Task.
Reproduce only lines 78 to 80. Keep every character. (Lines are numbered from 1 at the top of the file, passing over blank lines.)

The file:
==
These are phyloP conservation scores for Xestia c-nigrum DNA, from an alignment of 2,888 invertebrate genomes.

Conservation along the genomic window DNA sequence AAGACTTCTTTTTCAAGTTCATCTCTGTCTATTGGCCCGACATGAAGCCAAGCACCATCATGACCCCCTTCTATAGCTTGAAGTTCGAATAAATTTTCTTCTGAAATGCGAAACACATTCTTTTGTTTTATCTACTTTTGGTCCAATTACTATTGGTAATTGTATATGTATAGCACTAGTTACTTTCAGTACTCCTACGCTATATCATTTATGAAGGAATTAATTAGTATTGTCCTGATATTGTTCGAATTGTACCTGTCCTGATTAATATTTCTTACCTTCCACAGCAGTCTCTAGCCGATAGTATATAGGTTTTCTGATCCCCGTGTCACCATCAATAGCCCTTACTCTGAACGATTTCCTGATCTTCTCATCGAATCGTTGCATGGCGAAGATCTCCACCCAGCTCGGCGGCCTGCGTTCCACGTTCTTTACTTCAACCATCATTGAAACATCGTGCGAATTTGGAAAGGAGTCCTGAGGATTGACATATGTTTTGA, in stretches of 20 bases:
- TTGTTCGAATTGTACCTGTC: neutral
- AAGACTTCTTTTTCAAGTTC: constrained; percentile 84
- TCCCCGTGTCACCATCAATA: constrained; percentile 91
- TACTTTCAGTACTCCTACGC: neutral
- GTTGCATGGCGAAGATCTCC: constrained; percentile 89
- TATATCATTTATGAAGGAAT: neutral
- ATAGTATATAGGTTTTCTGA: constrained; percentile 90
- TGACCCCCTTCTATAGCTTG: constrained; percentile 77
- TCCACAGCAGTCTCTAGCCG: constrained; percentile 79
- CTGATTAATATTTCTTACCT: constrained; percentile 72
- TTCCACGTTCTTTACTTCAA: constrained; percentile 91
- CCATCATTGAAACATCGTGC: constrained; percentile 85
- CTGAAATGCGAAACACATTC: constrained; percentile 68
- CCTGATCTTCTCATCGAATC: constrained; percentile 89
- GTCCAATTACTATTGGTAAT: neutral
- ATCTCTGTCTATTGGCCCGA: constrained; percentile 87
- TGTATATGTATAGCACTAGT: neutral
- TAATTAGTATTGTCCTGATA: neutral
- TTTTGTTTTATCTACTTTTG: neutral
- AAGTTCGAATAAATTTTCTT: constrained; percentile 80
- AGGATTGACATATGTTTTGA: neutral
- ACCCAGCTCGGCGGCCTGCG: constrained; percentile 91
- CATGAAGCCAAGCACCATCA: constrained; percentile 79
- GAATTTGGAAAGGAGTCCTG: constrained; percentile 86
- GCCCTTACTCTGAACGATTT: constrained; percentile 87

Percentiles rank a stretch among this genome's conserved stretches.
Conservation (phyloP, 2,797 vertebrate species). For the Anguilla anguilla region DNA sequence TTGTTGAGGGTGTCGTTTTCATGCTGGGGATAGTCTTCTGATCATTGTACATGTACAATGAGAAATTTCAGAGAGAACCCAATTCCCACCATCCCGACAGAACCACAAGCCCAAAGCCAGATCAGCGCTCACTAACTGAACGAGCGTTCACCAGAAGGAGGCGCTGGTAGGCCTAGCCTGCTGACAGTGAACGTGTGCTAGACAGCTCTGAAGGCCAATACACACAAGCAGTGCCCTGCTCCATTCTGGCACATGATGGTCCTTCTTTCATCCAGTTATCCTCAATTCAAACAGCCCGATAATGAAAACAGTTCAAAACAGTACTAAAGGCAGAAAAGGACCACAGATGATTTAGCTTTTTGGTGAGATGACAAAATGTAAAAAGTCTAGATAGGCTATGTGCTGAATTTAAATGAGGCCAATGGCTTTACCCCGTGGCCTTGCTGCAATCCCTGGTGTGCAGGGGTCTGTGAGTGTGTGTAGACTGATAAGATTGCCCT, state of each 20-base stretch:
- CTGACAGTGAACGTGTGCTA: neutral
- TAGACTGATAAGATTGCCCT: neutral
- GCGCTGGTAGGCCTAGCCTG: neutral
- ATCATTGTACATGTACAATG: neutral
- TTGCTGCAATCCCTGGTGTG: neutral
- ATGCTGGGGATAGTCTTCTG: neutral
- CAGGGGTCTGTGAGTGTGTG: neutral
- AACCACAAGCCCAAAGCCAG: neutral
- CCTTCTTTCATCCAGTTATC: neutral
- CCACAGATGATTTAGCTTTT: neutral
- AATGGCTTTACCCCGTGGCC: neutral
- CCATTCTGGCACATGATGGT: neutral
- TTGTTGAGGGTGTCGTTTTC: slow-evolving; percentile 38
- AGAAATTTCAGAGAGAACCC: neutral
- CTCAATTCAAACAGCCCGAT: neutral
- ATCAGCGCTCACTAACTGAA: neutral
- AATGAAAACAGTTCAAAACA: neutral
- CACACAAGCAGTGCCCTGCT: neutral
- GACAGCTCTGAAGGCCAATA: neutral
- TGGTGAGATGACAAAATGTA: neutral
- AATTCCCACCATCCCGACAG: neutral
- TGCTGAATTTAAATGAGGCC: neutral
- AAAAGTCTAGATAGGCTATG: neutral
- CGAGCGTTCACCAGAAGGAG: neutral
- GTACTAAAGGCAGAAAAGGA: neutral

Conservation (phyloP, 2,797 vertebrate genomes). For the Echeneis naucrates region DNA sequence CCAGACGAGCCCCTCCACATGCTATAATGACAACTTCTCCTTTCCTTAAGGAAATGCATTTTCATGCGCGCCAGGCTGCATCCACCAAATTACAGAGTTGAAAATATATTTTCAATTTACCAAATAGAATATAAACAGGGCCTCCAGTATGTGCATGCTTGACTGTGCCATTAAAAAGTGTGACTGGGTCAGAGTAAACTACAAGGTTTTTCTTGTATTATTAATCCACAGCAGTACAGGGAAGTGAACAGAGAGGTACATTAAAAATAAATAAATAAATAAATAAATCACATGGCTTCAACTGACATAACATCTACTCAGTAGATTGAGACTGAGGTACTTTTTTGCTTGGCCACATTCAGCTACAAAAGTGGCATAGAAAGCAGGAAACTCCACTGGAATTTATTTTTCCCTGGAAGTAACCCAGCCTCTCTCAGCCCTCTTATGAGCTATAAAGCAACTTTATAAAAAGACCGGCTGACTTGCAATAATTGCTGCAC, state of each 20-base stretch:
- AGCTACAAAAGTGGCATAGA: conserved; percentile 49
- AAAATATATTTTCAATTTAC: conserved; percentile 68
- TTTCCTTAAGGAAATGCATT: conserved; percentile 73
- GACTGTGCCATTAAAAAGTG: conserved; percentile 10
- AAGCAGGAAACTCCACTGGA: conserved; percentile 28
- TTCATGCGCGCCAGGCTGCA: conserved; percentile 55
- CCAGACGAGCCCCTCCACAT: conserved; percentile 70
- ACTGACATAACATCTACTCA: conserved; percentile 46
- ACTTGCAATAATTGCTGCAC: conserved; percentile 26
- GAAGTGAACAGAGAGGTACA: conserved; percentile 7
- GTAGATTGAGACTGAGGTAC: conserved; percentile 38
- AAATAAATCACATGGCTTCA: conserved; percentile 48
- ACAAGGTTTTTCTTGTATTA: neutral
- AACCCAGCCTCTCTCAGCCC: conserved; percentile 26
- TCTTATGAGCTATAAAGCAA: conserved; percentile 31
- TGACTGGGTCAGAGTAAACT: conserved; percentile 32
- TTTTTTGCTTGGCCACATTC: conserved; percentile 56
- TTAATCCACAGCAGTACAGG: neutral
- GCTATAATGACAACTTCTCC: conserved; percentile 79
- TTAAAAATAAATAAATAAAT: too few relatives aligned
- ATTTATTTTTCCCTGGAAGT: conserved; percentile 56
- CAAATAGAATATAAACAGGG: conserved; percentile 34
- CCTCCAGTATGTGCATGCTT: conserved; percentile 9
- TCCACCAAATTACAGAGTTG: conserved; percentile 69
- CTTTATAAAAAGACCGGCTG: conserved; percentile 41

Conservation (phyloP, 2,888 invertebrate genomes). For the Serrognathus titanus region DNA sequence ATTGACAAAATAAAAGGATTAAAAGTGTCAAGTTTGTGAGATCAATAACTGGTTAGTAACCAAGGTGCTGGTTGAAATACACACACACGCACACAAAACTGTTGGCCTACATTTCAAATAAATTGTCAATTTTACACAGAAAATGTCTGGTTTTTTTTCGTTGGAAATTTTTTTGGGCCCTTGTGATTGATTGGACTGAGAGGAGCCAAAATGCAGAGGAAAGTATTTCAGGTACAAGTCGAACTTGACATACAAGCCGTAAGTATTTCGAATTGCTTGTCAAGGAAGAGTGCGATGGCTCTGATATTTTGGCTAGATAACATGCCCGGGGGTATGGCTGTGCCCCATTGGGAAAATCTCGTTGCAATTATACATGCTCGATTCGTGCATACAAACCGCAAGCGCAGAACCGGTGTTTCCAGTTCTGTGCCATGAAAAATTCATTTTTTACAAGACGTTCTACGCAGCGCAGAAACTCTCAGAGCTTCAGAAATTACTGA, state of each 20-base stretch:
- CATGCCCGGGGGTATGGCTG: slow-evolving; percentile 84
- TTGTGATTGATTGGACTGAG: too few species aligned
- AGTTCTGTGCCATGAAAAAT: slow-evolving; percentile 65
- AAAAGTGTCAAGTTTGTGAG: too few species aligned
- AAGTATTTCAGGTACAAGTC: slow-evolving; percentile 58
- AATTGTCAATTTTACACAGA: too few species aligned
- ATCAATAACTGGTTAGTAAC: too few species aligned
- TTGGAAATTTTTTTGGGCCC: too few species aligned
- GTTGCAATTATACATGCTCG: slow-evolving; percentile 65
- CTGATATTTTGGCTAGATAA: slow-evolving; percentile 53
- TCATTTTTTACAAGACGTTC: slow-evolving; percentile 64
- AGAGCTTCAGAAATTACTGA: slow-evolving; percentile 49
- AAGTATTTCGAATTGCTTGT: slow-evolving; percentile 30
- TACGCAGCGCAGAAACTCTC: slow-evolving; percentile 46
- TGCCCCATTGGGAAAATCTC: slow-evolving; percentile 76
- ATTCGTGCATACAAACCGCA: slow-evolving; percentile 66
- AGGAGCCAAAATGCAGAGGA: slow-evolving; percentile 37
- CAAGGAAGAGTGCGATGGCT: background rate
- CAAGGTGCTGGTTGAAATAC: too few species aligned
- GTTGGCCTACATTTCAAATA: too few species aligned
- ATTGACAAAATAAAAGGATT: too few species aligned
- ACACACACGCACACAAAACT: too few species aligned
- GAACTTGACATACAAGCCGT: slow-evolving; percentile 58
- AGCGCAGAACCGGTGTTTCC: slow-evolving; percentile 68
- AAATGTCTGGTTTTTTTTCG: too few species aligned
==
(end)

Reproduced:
- CCTCCAGTATGTGCATGCTT: conserved; percentile 9
- TCCACCAAATTACAGAGTTG: conserved; percentile 69
- CTTTATAAAAAGACCGGCTG: conserved; percentile 41